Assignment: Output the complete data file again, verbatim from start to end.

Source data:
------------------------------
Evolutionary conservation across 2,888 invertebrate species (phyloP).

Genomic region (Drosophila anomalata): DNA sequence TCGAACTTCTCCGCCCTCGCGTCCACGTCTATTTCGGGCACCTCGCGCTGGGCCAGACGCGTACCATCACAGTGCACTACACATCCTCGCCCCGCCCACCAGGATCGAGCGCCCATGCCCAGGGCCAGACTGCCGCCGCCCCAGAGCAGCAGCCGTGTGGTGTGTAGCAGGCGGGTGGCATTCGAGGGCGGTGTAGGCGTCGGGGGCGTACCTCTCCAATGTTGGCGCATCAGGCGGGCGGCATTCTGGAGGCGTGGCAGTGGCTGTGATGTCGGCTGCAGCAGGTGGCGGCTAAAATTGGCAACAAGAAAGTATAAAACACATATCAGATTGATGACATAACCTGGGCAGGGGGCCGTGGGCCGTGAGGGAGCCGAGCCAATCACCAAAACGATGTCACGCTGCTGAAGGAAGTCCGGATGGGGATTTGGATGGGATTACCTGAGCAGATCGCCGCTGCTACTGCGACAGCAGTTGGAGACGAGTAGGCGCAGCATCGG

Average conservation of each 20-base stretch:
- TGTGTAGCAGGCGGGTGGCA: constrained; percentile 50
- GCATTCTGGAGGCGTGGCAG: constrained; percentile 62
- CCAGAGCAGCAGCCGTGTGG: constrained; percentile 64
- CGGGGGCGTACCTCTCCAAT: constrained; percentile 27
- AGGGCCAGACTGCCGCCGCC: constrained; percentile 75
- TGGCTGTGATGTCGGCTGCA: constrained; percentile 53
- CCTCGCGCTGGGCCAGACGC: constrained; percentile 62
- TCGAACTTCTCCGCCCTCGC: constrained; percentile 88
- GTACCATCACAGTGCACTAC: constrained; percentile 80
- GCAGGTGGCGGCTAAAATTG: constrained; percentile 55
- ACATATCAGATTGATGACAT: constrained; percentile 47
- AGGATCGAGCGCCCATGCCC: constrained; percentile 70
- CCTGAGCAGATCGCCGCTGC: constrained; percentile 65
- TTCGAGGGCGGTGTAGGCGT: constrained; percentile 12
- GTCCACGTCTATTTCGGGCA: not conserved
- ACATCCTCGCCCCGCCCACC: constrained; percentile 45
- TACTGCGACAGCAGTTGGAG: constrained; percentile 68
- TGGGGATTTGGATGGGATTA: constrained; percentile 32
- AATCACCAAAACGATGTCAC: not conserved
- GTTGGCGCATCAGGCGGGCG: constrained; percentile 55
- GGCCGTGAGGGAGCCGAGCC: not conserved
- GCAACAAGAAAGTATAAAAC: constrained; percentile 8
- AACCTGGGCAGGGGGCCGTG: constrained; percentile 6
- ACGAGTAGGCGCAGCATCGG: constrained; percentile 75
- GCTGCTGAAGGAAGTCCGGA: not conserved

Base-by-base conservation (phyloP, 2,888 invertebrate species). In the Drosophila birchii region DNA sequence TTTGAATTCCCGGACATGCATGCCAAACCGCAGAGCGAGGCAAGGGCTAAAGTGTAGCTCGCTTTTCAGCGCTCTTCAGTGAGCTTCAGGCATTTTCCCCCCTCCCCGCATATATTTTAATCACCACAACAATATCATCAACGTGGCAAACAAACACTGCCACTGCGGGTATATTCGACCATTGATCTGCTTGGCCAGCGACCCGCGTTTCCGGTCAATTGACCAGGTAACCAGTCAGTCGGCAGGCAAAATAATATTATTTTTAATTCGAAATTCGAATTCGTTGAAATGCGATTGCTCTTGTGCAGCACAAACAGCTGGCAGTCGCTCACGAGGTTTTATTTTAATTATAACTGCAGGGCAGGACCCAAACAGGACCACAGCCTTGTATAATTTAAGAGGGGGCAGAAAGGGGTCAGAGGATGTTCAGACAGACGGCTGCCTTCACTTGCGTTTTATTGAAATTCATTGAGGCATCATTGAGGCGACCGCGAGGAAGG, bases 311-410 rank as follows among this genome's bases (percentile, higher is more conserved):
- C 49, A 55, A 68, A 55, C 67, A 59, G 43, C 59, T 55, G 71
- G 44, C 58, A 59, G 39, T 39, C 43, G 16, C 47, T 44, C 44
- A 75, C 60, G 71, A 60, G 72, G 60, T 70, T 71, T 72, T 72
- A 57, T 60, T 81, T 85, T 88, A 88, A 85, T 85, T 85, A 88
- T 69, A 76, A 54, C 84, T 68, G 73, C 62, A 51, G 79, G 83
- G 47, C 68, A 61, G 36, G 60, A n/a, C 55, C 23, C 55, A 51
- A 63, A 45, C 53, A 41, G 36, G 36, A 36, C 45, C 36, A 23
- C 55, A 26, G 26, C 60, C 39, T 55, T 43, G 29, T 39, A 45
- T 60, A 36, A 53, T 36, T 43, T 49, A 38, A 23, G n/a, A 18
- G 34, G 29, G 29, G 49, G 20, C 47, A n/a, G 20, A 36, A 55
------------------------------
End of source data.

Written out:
Evolutionary conservation across 2,888 invertebrate species (phyloP).

Genomic region (Drosophila anomalata): DNA sequence TCGAACTTCTCCGCCCTCGCGTCCACGTCTATTTCGGGCACCTCGCGCTGGGCCAGACGCGTACCATCACAGTGCACTACACATCCTCGCCCCGCCCACCAGGATCGAGCGCCCATGCCCAGGGCCAGACTGCCGCCGCCCCAGAGCAGCAGCCGTGTGGTGTGTAGCAGGCGGGTGGCATTCGAGGGCGGTGTAGGCGTCGGGGGCGTACCTCTCCAATGTTGGCGCATCAGGCGGGCGGCATTCTGGAGGCGTGGCAGTGGCTGTGATGTCGGCTGCAGCAGGTGGCGGCTAAAATTGGCAACAAGAAAGTATAAAACACATATCAGATTGATGACATAACCTGGGCAGGGGGCCGTGGGCCGTGAGGGAGCCGAGCCAATCACCAAAACGATGTCACGCTGCTGAAGGAAGTCCGGATGGGGATTTGGATGGGATTACCTGAGCAGATCGCCGCTGCTACTGCGACAGCAGTTGGAGACGAGTAGGCGCAGCATCGG

Average conservation of each 20-base stretch:
- TGTGTAGCAGGCGGGTGGCA: constrained; percentile 50
- GCATTCTGGAGGCGTGGCAG: constrained; percentile 62
- CCAGAGCAGCAGCCGTGTGG: constrained; percentile 64
- CGGGGGCGTACCTCTCCAAT: constrained; percentile 27
- AGGGCCAGACTGCCGCCGCC: constrained; percentile 75
- TGGCTGTGATGTCGGCTGCA: constrained; percentile 53
- CCTCGCGCTGGGCCAGACGC: constrained; percentile 62
- TCGAACTTCTCCGCCCTCGC: constrained; percentile 88
- GTACCATCACAGTGCACTAC: constrained; percentile 80
- GCAGGTGGCGGCTAAAATTG: constrained; percentile 55
- ACATATCAGATTGATGACAT: constrained; percentile 47
- AGGATCGAGCGCCCATGCCC: constrained; percentile 70
- CCTGAGCAGATCGCCGCTGC: constrained; percentile 65
- TTCGAGGGCGGTGTAGGCGT: constrained; percentile 12
- GTCCACGTCTATTTCGGGCA: not conserved
- ACATCCTCGCCCCGCCCACC: constrained; percentile 45
- TACTGCGACAGCAGTTGGAG: constrained; percentile 68
- TGGGGATTTGGATGGGATTA: constrained; percentile 32
- AATCACCAAAACGATGTCAC: not conserved
- GTTGGCGCATCAGGCGGGCG: constrained; percentile 55
- GGCCGTGAGGGAGCCGAGCC: not conserved
- GCAACAAGAAAGTATAAAAC: constrained; percentile 8
- AACCTGGGCAGGGGGCCGTG: constrained; percentile 6
- ACGAGTAGGCGCAGCATCGG: constrained; percentile 75
- GCTGCTGAAGGAAGTCCGGA: not conserved

Base-by-base conservation (phyloP, 2,888 invertebrate species). In the Drosophila birchii region DNA sequence TTTGAATTCCCGGACATGCATGCCAAACCGCAGAGCGAGGCAAGGGCTAAAGTGTAGCTCGCTTTTCAGCGCTCTTCAGTGAGCTTCAGGCATTTTCCCCCCTCCCCGCATATATTTTAATCACCACAACAATATCATCAACGTGGCAAACAAACACTGCCACTGCGGGTATATTCGACCATTGATCTGCTTGGCCAGCGACCCGCGTTTCCGGTCAATTGACCAGGTAACCAGTCAGTCGGCAGGCAAAATAATATTATTTTTAATTCGAAATTCGAATTCGTTGAAATGCGATTGCTCTTGTGCAGCACAAACAGCTGGCAGTCGCTCACGAGGTTTTATTTTAATTATAACTGCAGGGCAGGACCCAAACAGGACCACAGCCTTGTATAATTTAAGAGGGGGCAGAAAGGGGTCAGAGGATGTTCAGACAGACGGCTGCCTTCACTTGCGTTTTATTGAAATTCATTGAGGCATCATTGAGGCGACCGCGAGGAAGG, bases 311-410 rank as follows among this genome's bases (percentile, higher is more conserved):
- C 49, A 55, A 68, A 55, C 67, A 59, G 43, C 59, T 55, G 71
- G 44, C 58, A 59, G 39, T 39, C 43, G 16, C 47, T 44, C 44
- A 75, C 60, G 71, A 60, G 72, G 60, T 70, T 71, T 72, T 72
- A 57, T 60, T 81, T 85, T 88, A 88, A 85, T 85, T 85, A 88
- T 69, A 76, A 54, C 84, T 68, G 73, C 62, A 51, G 79, G 83
- G 47, C 68, A 61, G 36, G 60, A n/a, C 55, C 23, C 55, A 51
- A 63, A 45, C 53, A 41, G 36, G 36, A 36, C 45, C 36, A 23
- C 55, A 26, G 26, C 60, C 39, T 55, T 43, G 29, T 39, A 45
- T 60, A 36, A 53, T 36, T 43, T 49, A 38, A 23, G n/a, A 18
- G 34, G 29, G 29, G 49, G 20, C 47, A n/a, G 20, A 36, A 55